The research drew on the opinions of more than 350 academics in 23 UK universities
Informal leadership more influential for academics says new research
A two year investigation into leadership in Higher Education (HE) by academics in the Business School has discovered that ‘informal’ leaders are consistently rated as more influential than ‘formal’ leaders in the sector.
Drawing on the opinions of more than 350 academics in 23 UK universities, the project reveals a high degree of consistency in how ‘academic leadership’ is perceived and experienced. In particular it finds that much of what is identified as ‘academic leadership’ is not provided by people in formal managerial roles but rather by a peer group within their own academic discipline, especially those who play a pivotal role in helping their colleagues get used to academic life.
When asked to consider the degree to which others inspire, represent, mentor and influence them, academics rated ‘informal’ leaders (such as former PhD supervisors, current and former colleagues and key scholars) consistently higher than ‘formal’ leaders (such as Head of School, Director of Research or Director of Education). This is not to negate the role of formal leaders in HE, but to clearly distinguish their role as one of ‘academic management’ rather than ‘academic leadership’.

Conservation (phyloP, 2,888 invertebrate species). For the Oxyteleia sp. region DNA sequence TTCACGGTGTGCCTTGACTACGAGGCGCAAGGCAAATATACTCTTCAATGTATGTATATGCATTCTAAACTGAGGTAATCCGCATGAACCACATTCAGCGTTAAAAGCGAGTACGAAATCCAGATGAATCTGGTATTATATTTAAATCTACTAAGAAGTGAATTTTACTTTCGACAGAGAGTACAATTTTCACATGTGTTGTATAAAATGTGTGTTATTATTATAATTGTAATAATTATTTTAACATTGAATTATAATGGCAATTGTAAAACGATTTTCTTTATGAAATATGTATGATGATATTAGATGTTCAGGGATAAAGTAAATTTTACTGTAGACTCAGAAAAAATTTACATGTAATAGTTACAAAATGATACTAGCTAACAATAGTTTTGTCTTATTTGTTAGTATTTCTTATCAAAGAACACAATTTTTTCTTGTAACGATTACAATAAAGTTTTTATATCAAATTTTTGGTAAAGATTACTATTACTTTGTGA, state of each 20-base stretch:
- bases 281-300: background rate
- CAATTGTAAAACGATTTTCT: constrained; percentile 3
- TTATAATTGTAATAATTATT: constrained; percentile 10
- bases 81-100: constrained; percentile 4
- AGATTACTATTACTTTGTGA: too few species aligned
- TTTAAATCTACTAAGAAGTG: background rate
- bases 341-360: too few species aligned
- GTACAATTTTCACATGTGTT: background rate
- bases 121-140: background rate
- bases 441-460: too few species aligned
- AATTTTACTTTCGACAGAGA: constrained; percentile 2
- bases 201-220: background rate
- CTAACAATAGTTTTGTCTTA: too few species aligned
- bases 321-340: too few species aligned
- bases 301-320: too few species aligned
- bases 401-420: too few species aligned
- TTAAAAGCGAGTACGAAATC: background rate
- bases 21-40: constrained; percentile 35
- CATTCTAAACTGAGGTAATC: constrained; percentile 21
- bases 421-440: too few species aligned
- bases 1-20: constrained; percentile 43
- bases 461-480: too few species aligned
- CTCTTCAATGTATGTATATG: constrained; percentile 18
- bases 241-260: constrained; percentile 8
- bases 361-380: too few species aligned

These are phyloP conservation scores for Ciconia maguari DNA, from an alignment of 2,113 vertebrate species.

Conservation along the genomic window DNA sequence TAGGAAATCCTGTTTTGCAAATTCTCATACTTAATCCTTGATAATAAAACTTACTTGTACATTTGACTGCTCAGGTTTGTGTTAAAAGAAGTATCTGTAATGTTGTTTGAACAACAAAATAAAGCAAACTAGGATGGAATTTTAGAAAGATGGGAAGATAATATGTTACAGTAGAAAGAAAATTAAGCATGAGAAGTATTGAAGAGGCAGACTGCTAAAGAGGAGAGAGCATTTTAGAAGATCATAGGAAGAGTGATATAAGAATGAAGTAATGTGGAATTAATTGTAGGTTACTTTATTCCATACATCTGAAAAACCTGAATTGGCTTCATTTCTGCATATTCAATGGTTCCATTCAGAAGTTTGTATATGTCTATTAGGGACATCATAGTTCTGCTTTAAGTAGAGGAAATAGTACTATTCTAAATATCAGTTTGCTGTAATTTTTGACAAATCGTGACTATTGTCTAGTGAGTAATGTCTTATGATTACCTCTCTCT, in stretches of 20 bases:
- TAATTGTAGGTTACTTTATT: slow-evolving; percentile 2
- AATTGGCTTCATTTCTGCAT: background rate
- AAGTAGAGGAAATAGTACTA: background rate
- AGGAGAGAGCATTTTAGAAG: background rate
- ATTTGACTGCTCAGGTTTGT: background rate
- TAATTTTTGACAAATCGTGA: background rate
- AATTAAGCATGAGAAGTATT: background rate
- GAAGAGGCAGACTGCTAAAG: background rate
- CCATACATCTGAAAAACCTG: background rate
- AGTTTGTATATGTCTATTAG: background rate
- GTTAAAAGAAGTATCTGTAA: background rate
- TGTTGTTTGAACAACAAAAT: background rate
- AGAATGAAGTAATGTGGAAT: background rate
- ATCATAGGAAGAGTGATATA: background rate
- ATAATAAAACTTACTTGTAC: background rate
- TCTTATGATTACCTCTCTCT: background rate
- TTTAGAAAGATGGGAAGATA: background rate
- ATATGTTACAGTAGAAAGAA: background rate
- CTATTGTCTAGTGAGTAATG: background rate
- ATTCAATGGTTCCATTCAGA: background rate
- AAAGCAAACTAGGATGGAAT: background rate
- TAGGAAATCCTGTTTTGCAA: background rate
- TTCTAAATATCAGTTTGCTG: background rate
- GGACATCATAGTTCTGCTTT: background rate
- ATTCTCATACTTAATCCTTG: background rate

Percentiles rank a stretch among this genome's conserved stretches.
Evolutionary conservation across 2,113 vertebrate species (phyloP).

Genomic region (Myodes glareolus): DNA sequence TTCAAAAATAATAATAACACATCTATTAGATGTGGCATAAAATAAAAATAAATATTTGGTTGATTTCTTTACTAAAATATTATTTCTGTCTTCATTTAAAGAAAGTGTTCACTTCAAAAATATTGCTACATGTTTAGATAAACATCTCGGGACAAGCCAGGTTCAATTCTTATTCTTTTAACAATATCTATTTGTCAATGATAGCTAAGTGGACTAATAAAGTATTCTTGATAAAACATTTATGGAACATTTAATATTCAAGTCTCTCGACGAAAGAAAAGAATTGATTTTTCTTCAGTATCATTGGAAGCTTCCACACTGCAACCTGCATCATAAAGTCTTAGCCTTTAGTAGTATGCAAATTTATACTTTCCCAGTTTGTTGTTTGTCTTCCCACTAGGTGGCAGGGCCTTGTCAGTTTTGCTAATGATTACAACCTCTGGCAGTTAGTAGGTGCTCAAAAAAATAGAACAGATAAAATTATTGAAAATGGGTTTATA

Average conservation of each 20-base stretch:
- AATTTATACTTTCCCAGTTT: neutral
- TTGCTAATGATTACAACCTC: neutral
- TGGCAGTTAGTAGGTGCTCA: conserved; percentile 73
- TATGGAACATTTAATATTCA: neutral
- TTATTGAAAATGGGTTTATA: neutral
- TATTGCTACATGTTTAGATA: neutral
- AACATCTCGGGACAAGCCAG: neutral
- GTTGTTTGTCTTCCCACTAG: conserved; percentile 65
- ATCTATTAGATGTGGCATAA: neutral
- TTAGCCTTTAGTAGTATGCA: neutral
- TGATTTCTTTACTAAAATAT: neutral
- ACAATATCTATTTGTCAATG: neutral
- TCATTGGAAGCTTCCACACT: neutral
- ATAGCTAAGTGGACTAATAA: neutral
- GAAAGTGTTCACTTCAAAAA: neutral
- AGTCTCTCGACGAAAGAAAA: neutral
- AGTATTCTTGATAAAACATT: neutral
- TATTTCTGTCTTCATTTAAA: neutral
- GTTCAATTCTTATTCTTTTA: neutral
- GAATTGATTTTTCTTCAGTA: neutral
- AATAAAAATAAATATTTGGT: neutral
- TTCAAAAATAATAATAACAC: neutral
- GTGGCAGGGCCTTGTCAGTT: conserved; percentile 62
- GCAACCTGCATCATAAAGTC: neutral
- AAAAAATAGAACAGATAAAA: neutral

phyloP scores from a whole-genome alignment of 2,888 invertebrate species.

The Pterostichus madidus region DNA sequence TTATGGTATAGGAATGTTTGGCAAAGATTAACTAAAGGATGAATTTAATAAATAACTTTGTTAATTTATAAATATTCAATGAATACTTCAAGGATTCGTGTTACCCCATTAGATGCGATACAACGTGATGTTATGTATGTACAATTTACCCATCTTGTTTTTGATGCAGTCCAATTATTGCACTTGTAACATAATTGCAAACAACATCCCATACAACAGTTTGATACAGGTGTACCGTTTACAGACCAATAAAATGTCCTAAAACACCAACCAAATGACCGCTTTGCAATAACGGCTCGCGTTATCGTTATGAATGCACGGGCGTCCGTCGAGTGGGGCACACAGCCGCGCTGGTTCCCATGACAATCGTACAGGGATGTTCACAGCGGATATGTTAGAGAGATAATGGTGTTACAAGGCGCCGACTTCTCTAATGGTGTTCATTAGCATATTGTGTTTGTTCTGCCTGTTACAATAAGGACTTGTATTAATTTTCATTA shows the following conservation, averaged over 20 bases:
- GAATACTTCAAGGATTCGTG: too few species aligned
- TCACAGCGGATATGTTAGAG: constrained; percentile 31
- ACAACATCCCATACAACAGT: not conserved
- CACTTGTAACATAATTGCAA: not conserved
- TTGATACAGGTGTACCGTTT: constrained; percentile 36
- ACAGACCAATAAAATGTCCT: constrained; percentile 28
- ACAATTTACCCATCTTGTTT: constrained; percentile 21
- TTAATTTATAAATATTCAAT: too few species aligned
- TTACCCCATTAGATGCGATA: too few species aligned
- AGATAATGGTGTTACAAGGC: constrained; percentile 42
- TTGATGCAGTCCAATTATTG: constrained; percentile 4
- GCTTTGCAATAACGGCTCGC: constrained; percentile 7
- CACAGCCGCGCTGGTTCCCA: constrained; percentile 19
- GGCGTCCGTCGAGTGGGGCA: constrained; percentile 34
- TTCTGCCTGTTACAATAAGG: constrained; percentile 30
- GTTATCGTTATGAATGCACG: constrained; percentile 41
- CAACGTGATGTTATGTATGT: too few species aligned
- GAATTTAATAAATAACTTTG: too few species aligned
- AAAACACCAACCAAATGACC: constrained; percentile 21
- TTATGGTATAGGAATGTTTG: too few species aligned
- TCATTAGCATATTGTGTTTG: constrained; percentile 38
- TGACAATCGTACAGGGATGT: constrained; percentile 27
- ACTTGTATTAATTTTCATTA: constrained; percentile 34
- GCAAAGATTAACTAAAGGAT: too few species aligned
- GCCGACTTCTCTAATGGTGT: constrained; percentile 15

Academics across the sector recognise leadership in actions that provide and protect an environment that enables productive academic work; support and develop a sense of shared academic values and identity and accomplish ‘boundary spanning’ on behalf of individuals and groups. Individuals may become regarded as leaders when they represent exemplary intellectual and professional standards, offer inspiration and are seen to fight for a common cause.
Fundamentally, however, participants expressed a desire for ‘self-leadership’ – to be given the professional autonomy to pursue their academic work with minimal interference from university management
Dr Richard Bolden said “Whilst the findings from this study may not be that surprising to people working in UK higher education, they carry important implications for how we recognise, reward and develop leadership in the sector. In particular they highlight the need to take a broader perspective on the ways in which direction, alignment and commitment are created and maintained and the importance of collaboration and influence across and beyond institutional boundaries.”
The report concludes with a series of recommendations for those charged with enhancing leadership capacity within higher education and promoting good governance and management within the sector. It suggests that were university managers to appeal to the ‘human resourcefulness’ of their academics rather than treating them as ‘human resources’ then the battleground of higher education would become a less divided place.
The research was conducted on behalf of the Leadership Foundation for Higher Education (LFHE). A summary and full-length report is available for download from the LFHE website:
Date: 16 April 2012